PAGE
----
It’s 2015 and the thought on everyone’s minds (at least those dominating the tech world) is what the year will bring us. 2014 saw the release of the long anticipated iPhone 6, security breaches from celebrities to Sony and what is now known as the infamous “Instapurge.” From wearable tech to cars that drive themselves, we’re ready for 2015.
Here’s five things that happened in tech this week:
60 Canadian business leaders have come together to voice their concerns over the Harper government’s proposed Bill C-51. The open letter to the Harper administration addresses the potentially harmful business impact the bill will have on international business relations, specifically in the Canadian tech sector. At the top of the list of those who oppose Bill C-51 are Vancouver’s Ryan Holmes, CEO and founder of Hootsuite, and Stewart Butterfield, President and Co-founder of Slack.
The letter raises a very real concern around censorship arguing that Bill C-51 provides too much leeway for the Canadian Security and Intelligence Service (CSIS) to take action against Canadian businesses, including the takedown of websites. Without safeguards, the letter states, businesses will have no defences for legitimate expression of political or religious thought.
The business leaders also voiced their second concern; “New CSE digital disruption activities can include measures such as the false attribution of disreputable content to individuals, and even planting of malware on individual computing devices.” There has already been much concern of the negative impact CSIS and CSE has had on Canada’s reputation, with reports of spying on international trade partners. The U.S. has already lost billions of revenue from tech companies moving their business and operations overseas where their data isn’t subject to the Patriot Act. Not wanting to follow suit, Holmes and Butterfield amongst other Canadian leaders, are calling Canadians to action to stop Bill C-51.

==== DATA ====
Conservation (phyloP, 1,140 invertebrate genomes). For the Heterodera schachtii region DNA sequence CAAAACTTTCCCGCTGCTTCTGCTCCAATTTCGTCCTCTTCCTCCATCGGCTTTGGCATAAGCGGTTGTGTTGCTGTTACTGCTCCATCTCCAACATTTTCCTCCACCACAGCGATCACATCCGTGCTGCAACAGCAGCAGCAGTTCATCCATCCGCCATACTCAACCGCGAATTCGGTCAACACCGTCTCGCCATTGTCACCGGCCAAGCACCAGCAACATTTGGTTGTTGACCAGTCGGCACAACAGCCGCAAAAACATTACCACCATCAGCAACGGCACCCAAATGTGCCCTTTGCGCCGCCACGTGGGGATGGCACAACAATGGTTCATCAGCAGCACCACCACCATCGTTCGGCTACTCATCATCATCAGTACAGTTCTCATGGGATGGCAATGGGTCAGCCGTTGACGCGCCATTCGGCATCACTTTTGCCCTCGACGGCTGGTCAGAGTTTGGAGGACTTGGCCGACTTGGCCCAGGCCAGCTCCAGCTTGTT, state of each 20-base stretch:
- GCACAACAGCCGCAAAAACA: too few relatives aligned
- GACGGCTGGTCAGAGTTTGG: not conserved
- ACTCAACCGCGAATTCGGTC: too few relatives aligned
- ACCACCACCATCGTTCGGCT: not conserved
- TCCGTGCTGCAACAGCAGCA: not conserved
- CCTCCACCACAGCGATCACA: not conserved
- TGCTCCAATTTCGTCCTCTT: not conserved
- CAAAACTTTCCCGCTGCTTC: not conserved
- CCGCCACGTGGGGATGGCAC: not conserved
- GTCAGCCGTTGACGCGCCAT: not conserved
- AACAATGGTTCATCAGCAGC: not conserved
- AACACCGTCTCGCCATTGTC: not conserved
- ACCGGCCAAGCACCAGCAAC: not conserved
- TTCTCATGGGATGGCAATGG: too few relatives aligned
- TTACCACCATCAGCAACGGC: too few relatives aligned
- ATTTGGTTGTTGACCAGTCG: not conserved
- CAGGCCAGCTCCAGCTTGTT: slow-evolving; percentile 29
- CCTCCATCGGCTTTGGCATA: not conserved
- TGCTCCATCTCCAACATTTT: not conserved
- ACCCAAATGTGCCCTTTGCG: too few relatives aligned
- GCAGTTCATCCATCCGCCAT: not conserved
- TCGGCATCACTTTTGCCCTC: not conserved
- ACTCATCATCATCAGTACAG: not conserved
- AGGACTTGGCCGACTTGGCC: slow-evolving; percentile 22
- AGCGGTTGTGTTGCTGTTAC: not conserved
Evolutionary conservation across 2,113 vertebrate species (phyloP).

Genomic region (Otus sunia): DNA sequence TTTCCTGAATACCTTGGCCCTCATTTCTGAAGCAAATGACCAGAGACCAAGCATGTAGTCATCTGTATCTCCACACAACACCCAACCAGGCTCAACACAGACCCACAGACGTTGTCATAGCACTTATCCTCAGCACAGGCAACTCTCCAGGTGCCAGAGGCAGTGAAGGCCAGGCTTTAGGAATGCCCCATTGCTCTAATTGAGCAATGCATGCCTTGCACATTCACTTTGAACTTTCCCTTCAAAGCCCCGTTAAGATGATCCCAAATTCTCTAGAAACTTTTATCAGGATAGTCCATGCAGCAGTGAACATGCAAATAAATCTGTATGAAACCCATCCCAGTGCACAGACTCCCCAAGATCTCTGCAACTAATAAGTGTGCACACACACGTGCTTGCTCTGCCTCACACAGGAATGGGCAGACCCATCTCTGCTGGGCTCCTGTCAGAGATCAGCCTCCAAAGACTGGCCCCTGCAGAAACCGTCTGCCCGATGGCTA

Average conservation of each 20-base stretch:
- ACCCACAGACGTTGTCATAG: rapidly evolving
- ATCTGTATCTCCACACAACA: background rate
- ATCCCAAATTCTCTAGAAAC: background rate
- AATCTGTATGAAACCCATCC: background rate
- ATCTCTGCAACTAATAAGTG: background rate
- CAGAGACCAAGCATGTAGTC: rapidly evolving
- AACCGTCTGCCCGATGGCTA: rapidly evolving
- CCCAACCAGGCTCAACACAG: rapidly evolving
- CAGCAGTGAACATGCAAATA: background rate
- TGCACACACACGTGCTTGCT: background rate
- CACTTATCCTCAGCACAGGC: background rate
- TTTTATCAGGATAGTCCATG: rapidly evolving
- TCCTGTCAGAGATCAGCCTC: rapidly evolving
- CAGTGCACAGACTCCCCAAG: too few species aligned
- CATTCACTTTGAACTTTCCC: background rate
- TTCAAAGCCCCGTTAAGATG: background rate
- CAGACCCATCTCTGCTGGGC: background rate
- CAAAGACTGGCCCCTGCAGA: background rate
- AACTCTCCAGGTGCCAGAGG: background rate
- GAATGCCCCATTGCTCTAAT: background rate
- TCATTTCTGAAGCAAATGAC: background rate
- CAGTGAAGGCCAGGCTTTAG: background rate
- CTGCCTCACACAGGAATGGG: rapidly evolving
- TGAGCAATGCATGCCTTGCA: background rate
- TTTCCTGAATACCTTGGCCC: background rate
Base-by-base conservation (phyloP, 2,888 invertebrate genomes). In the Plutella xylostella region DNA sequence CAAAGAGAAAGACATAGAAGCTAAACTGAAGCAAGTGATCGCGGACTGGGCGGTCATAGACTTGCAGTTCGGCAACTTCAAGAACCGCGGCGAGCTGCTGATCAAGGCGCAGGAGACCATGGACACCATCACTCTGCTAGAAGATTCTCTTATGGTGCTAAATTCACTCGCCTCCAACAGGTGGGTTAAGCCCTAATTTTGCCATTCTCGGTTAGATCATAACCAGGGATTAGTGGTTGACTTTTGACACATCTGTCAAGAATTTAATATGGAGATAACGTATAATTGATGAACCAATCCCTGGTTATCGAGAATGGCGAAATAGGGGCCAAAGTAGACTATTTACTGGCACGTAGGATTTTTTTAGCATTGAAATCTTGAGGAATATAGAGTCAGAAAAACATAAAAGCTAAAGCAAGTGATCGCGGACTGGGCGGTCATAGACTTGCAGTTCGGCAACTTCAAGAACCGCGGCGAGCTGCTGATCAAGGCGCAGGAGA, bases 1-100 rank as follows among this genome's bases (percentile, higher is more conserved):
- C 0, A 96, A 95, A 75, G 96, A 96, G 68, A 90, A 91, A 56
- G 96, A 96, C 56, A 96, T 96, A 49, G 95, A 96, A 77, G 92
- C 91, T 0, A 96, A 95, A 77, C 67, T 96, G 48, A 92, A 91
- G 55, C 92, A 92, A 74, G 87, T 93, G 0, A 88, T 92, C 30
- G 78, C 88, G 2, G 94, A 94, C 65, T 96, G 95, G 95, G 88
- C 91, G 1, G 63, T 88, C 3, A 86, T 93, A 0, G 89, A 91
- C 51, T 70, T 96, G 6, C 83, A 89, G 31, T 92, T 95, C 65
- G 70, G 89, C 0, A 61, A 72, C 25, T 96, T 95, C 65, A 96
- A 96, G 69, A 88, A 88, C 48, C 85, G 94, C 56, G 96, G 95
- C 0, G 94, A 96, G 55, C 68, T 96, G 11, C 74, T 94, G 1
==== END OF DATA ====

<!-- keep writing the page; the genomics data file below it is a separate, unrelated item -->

Facebook’s newest app is allowing users to say goodbye to calls from unknown numbers. Hello instantly matches phone numbers of incoming and outgoing calls to Facebook profiles to show users information about who they’re talking to, the ability to block calls from commonly blocked numbers, and search for businesses to call.
Hello’s Caller ID feature will give users the heads up if they want to take the phone call or not. The privacy features from Facebook will not change – Hello users will only have access to information Facebook users share publicly like their city, employer, website and more. Facebook is now testing the app publicly in the U.S., Brazil and Nigeria. Hello is currently Android-only, since iOS doesn’t let apps interact with phone calls.
Google is launching its own wireless service partnering with two major U.S. mobile carriers, Sprint and T-Mobile. Project Fi will intelligently connect users to the fastest and strongest connection, switching between Wi-Fi hotspots and 4G LTE networks. Project Fi will work to keep communication and connectivity as easy as possible and accessible to everyone. With intelligent connections, Project Fi aims to keep costs down for users who run up their data. Whenever users are connected to Wi-Fi – at home, at a favourite coffee shop or at work – they can talk and text as they normally do. Once they leave the area, conversations will automatically transition from Wi-Fi to cell networks, never skipping a beat.